1/2 oz.Mt. Hood HopsLast 15 min. of boil
2 (Large) Oranges ZestsLast 10 min. of boil
1/2 oz.Mt. Hood HopsLast 5 min. of boil

After the boil finished I cooled the wort took a gravity reading and pitched the yeast. I poured the entire 1000 ml flask into the fermenter. Since WLP400 is an not a flocculent yeast it would take several days for the yeast to settle enough to decant.

UPDATE 6/25/11:
The wit has been sitting for about a week and the fermentation has slowed down to a bubble ever few minutes. While packing for a trip to Alaska I remembered that I needed to transfer or the beer would be sitting on the dead yeast for another week. In a scramble (Not Ideal) I quickly sterilized all components for the beer took a gravity reading and transferred to secondary.
Gravity at Transfer: 1.012
Current Alcohol:
  • ABW=105*(1.044-1.012)=3.36
  • ABV=1.25*3.36=4.42%

UPDATE 7/4/11:
I returned from Alaska and kegged the gravity had not changed so final ABV was 4.42 ill wait 48 hours while the beer is on 30PSI and drink it.

Thursday, June 9, 2011

Alternitive brewing styles

There are many different theories on brewing the best beer and this comes through in the different brewery styles. This instructional video is no different I believe when I put my all grain brewing system together this is how I will do it.

Tuesday, June 7, 2011

DIY Stir Plate for 4$

OK so the 4$ may be an under estimate since I had most of this stuff lying around my house but for most Do-it-yourselfers they should have most of these things. My goal with this project was to build a stir plate out of crap I had lying around the house and with the exception of the potentiometer I did. If I had more than a $4 budget I would have done a lot of things differently. This is possibly the most white trash stir plate you are likely to find on the internet. If you find one please post it in the comments.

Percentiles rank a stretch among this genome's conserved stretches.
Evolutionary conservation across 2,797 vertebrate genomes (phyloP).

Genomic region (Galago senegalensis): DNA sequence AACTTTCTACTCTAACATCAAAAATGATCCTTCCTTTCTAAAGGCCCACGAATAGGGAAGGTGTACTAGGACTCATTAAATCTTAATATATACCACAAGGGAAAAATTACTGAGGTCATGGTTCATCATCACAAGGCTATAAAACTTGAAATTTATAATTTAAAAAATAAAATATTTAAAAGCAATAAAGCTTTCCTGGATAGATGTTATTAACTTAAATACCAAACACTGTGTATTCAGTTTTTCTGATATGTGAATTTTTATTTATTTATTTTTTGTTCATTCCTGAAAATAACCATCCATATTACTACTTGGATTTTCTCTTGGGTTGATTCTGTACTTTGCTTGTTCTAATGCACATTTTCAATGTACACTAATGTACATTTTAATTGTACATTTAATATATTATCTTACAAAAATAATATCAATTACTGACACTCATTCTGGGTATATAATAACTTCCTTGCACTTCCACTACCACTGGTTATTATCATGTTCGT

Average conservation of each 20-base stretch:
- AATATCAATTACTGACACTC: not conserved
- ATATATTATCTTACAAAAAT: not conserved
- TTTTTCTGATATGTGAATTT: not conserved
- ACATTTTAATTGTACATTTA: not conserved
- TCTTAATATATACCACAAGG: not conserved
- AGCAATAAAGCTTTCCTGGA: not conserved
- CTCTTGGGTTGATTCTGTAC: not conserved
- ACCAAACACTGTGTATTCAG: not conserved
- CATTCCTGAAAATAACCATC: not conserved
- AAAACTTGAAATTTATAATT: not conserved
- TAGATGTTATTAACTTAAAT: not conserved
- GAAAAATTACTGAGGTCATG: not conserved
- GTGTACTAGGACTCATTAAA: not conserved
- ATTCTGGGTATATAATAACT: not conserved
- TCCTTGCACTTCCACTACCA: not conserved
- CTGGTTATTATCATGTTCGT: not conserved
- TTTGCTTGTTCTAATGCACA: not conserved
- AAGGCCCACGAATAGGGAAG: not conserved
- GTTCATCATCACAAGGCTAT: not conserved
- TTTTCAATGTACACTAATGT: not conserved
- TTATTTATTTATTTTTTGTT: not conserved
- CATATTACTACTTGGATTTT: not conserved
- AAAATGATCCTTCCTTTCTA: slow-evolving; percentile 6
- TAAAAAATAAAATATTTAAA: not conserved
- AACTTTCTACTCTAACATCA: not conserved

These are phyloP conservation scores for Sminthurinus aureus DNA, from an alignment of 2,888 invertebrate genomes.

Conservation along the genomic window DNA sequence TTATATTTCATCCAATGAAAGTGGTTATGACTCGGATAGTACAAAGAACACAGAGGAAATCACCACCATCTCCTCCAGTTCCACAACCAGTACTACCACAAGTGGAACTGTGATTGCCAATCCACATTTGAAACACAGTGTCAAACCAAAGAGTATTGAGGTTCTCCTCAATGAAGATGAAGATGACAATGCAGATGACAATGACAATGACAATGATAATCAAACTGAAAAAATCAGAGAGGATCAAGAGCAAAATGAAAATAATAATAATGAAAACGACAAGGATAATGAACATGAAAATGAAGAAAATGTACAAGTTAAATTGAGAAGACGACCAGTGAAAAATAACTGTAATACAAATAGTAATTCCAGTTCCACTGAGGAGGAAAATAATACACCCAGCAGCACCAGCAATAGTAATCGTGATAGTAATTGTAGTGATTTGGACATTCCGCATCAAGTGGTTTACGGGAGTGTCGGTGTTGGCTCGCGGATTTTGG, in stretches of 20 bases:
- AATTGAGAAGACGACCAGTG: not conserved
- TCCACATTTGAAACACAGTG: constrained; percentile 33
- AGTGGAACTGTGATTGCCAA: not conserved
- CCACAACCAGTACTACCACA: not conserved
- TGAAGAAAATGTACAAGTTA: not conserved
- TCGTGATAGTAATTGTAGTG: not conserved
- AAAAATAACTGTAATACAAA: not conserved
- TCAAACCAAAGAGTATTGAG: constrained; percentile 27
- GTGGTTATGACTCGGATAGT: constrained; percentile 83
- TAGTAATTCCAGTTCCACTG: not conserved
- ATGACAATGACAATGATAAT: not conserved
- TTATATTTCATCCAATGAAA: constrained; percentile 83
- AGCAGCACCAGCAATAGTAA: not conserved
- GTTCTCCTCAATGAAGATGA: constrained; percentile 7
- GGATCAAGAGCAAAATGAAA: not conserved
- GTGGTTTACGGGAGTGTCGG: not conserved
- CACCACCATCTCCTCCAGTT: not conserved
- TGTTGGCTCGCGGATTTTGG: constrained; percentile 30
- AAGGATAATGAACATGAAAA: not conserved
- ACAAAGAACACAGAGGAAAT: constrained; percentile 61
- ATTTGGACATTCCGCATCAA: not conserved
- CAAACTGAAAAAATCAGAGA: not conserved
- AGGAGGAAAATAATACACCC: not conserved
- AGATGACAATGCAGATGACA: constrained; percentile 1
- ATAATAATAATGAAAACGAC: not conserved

Step 1: Disassemble hard drive and retrieve rare earth magnet.
I had an old 120 GB hard drive lying around from an old computer I wasnt using so it got sacrificed for the stir plate. Take out basically every screw you can find on this the only thing your are trying to save is the rare earth magnets. Everything else is expendable and useless after taking apart the drive.

Once you have removed the magnet backing seen above take two pairs of pliers and bend the backing so that the magnet can be removed. There will be a thing layer of glue holding the magnet in place which is easily broken once the metal backing is bent. There will be one magnet on the top of the hard drive arm and one on the bottom, remove both.